Must SDIs Fail?18 Oct 2006
Did I say “tomorrow”? I meant “next month”.
Making Technology Work
Good news about the larger SDI vision is hard to come by. The larger vision includes a central catalogue, clients that search the catalogue, find services, and then consume the services. Portions of the vision are still “in progress” from a technological point of view – standardized searching of catalogues for services is still a topic of discussion, not a fully settled issue, so it will be a while before the problem can be delegated to the political realm of getting folks on board.
The good news is that the various parts of the vision are coming together.
- The WMS specification is fully proven, and now widely implemented. Most importantly, it is implemented in proprietary desktop tools with wide user bases. When you think about the product development and release cycles involved, getting a new standard into a product is a pretty complex dance.
- The WFS specification is on “phase one” of widespread adoption – a number of vendors have implemented half-assed attempts at WFS clients. The next round of attempts will probably be much better and useful, which will in turn charge up the relevance of the technology.
Note that I am talking about client implementations primarily when talking about the maturity of the standards. This is because the clients have always lagged behind the servers, perhaps because providing a good user experience of a complex technology is difficult. For example, imagine how much traction the HTTP/HTML server standard would have without a good HTTP/HTML client application (like the one you’re using to read this page).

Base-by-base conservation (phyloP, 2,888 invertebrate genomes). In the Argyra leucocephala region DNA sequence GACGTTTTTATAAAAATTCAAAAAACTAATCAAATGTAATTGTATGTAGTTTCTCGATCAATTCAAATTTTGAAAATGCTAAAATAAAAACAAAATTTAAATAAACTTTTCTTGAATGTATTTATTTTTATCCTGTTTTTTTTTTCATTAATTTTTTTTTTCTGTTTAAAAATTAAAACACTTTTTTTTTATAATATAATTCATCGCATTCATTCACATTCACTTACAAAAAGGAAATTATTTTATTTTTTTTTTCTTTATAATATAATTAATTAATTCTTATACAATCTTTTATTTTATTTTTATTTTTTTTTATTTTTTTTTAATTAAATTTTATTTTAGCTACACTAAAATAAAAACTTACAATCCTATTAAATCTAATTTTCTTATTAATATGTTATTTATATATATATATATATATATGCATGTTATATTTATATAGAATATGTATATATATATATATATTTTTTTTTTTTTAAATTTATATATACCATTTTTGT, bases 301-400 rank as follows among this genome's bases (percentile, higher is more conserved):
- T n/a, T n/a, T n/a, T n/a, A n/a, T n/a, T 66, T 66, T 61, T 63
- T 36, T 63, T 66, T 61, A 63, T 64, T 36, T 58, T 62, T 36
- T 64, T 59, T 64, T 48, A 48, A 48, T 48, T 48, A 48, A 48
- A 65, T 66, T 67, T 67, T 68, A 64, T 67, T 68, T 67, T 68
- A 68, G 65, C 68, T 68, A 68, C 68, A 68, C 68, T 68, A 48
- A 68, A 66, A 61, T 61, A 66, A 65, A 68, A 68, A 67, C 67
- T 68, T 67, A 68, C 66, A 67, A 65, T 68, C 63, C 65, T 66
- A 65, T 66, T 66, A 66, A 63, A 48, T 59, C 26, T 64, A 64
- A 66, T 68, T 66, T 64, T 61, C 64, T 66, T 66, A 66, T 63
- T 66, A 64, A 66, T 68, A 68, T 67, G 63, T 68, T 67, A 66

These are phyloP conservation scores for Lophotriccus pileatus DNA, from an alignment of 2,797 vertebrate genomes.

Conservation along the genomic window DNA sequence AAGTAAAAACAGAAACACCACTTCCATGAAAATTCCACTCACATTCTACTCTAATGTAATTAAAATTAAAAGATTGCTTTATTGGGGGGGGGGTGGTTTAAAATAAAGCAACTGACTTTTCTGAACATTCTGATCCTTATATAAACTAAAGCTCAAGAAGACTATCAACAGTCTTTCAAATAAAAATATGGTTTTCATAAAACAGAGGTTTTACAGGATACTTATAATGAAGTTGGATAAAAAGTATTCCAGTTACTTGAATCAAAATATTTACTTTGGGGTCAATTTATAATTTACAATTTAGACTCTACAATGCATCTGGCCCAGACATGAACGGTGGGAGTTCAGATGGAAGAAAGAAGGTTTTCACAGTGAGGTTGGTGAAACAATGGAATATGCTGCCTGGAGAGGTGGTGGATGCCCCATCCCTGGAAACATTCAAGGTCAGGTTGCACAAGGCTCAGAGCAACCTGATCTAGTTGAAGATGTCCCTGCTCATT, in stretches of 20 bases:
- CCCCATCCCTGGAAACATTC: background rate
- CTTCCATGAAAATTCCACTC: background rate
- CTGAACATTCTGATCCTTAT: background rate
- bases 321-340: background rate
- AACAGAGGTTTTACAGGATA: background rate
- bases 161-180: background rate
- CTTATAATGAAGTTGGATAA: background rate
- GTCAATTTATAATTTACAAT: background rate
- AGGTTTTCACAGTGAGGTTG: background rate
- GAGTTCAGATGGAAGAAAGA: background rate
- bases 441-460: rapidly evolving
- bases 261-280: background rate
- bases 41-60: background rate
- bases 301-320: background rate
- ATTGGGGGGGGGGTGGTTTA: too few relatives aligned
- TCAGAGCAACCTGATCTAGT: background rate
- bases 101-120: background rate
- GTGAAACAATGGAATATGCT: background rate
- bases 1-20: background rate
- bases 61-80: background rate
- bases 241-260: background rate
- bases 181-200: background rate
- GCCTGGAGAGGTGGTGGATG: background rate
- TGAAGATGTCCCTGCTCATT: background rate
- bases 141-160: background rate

(As an aside, keep the HTTP/HTML example in mind the next time someone says “The standard has been around for 3 years, and you can buy a server that supports it from 4 different vendors”. The answer is “Yeah, but are there any clients for the server that do not suck rocks? Toy web implementations from the server vendors don’t count.”)
So, back to good news: key client/server standards are moving from the “conceptual” stage to the “works for me” stage. Also, people are getting better at setting up the servers to not be disastrously slow – and as they garner more users, they will get more complaints when they do a bad job, which will self-reinforce the whole system to higher quality. (The NASA WMS administrators may hate what the Worldwind client has done in terms of creating load, but I am sure they would admit that the experience of figuring out how to solve the problem has made their services better.)
Getting Data Online
There are some good examples of organizations getting data online, and some bad examples. The bad ones usually consist of central organizations saying “For the love of Pete, put some data online! If you put data online, I’ll give you a cookie!”
The good ones are more directed, recognize the operational/analytical divide, and work to bridge that divide with face-to-face communication and assistance.
My favorite example is an SDI effort out of North Carolina, NCOneMap. With very little funding from the state government, NCOneMap is stitching together an SDI built on data served up from the county level. By all rights, this should be a colossal failure (herding poorly resourced, highly operational-minded counties into an SDI), but they are making it work, by:
- Being focussed on what they really need. Yeah, it would be nice to get absolutely everything the county as online, to just say “put it all online”, but what the state really needs is what they don’t have, primarily a regularly updated street map, and a regularly updated parcel map. So that is what they focus on. Just getting each county to publish those two layers via WMS.
- Being helpful making it happen. NCOneMap does not have a big budget, but they do have a few dedicated staff. The staff has written very detailed directions about configuring ArcIMS as a WMS server. They give workshops on setting up WMS and writing FGDC standard metadata. They go to the counties and help them one-on-one. In general, they recognize that a low-priority activity like publishing data online is going to require some lubrication to get moving, and are willing to apply it.